Chanthu Dianmu Mindulle Lionrock Kompasu Namtheun Malou Meranti[nb 1] Rai Malakas Megi Chaba Aere Songda
5 Sarika[nb 2] Haima[nb 3] Meari Ma-on Tokage Nock-ten
[nb 4]
Muifa Merbok Nanmadol Talas Noru Kulap Roke Sonca
Nesat Haitang Nalgae Banyan Hato Pakhar Sanvu Mawar Guchol Talim Doksuri Khanun Lan Saola
References:[2][13]

Philippines[edit]

Typhoon Butchoy (Nepartak) at peak strength in July 2016

Since 1963, PAGASA has independently operated its own naming scheme for tropical cyclones that occur within its own self-defined Philippine Area of Responsibility.[3][14] The names are taken from four different lists of 25 names and are assigned when a system moves into or develops into a tropical depression within PAGASA's jurisdiction.[3][14] The four lists of names are rotated every four years, with the names of significant tropical cyclones retired should they have caused at least 1 billion in damage and or at least 300 deaths within the Philippines.[14][15] Should the list of names for a given year be exhausted, names are taken from an auxiliary list, the first ten of which are published every year.[14]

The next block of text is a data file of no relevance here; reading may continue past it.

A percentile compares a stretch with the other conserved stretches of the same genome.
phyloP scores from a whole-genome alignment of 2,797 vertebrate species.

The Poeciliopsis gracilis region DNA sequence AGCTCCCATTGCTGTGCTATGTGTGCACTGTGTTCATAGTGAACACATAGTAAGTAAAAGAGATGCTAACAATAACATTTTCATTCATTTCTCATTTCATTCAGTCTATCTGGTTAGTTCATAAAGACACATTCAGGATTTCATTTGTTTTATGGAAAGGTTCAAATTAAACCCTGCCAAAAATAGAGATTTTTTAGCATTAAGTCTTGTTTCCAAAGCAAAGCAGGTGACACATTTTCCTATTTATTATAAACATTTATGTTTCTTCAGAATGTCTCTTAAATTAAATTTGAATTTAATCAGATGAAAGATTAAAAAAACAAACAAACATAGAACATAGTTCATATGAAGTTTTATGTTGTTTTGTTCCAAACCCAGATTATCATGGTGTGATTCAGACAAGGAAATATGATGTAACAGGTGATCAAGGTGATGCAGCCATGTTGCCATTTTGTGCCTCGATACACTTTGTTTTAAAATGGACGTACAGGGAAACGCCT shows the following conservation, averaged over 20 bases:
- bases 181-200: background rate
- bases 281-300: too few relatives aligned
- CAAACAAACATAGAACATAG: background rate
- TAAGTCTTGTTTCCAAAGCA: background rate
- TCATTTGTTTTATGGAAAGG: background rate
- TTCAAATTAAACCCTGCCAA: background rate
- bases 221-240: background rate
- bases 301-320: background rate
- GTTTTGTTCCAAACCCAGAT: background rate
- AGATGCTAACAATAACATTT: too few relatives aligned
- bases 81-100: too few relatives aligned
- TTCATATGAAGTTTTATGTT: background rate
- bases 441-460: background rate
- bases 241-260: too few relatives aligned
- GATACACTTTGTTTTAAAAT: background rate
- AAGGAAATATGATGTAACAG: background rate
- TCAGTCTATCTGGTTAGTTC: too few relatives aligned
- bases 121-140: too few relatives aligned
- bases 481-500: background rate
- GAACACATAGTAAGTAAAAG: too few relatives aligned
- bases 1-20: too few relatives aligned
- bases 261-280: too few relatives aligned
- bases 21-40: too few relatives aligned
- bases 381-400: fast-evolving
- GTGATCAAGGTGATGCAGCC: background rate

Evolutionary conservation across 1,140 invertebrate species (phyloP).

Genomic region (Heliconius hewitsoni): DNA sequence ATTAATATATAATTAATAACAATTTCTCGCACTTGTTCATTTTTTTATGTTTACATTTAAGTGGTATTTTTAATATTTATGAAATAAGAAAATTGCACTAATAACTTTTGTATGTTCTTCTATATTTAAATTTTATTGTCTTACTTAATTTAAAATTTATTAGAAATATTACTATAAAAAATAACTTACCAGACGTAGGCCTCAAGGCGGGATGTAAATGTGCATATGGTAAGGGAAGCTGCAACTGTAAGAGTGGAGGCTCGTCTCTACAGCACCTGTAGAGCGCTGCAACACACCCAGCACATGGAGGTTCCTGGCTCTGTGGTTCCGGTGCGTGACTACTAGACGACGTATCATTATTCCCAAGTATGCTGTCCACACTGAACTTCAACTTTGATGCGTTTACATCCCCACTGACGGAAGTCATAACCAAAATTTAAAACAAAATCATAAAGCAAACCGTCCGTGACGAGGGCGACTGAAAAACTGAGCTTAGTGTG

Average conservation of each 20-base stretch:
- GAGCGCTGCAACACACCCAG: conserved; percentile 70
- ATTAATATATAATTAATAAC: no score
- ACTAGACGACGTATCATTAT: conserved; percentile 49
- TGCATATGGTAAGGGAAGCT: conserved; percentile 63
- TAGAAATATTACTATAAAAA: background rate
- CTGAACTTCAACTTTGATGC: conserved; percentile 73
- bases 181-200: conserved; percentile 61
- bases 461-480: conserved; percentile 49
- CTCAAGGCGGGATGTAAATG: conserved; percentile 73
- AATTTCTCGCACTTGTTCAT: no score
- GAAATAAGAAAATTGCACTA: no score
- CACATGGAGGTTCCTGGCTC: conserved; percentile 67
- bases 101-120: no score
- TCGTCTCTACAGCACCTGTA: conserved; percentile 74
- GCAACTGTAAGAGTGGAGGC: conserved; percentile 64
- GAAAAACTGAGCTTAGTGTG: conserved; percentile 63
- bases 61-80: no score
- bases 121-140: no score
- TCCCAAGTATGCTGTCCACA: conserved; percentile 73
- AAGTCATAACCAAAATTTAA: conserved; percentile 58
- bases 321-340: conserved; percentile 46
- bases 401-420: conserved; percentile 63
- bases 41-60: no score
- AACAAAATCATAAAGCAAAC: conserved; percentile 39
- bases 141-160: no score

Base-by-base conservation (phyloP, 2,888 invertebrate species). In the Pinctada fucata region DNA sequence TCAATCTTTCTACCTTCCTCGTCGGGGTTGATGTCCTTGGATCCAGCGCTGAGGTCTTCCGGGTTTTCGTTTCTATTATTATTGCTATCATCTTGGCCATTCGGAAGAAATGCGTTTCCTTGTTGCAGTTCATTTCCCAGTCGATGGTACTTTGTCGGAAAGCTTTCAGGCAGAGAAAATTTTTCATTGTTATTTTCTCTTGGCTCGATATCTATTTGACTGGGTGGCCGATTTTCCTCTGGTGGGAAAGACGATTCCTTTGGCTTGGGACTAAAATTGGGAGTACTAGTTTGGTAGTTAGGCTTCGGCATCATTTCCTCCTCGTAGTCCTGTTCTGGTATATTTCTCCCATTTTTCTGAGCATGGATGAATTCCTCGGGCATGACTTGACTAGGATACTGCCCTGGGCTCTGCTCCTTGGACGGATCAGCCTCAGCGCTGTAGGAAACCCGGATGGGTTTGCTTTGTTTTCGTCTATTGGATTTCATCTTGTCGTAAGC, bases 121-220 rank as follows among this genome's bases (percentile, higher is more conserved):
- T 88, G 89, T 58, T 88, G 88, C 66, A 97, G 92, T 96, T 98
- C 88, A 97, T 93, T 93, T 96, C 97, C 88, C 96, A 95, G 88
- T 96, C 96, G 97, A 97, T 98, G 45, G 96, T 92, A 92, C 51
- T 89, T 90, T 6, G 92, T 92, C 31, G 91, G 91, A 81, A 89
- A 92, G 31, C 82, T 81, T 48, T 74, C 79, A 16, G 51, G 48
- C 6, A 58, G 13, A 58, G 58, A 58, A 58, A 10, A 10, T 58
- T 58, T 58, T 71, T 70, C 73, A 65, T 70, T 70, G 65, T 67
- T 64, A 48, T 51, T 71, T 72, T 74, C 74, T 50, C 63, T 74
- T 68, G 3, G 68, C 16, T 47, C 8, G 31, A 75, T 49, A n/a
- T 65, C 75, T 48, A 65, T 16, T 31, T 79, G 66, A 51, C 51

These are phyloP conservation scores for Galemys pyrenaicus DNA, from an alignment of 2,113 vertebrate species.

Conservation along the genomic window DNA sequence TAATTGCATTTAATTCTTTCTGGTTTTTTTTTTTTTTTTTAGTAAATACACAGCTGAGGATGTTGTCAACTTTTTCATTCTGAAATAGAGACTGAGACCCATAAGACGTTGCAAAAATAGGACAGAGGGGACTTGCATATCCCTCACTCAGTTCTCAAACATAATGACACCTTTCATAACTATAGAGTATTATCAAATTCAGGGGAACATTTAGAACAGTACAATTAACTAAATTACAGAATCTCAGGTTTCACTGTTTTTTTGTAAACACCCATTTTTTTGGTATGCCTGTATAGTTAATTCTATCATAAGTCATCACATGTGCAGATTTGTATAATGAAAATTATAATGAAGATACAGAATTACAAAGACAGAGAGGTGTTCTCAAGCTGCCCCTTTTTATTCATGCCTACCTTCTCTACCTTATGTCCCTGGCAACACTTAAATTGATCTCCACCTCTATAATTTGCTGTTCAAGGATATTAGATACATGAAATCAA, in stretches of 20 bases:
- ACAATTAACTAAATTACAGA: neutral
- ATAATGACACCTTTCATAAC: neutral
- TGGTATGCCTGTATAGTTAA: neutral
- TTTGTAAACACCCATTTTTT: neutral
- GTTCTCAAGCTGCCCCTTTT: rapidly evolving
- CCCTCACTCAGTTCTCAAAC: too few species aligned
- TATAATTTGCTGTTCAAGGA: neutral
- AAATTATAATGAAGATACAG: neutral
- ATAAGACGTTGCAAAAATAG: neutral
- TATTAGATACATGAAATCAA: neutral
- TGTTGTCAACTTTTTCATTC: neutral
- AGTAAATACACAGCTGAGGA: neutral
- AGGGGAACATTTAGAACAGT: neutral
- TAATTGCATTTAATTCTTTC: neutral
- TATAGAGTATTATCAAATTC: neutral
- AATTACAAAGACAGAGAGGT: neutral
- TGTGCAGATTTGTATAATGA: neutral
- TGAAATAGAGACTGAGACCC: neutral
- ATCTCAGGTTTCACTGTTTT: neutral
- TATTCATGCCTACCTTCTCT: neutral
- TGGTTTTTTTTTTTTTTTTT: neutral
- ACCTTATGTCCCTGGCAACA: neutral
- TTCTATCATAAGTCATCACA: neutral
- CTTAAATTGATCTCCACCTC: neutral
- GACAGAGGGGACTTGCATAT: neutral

List of Philippine region tropical cyclone names
2017
Main Auring Bising Crising Dante Emong Fabian Gorio Huaning Isang Jolina Kiko Lannie Maring
Nando Odette Paolo Quedan Ramil Salome Tino Urduja Vinta Wilma Yasmin Zoraida
Auxiliary Alamid Bruno Conching Dolor Ernie Florante Gerardo Hernan Isko Jerome
2018
Main Agaton Basyang Caloy Domeng Ester Florita Gardo Henry Inday Josie Karding Luis Maymay
Neneng Ompong Paeng Queenie Rosita Samuel Tomas Usman Venus Waldo Yayang Zeny
Auxiliary Agila Bagwis Chito Diego Elena Felino Gunding Harriet Indang Jessa
2019
Main Amang Betty Chedeng Dodong Egay Falcon Goring Hanna Ineng Jenny Kabayan Liwayway Marilyn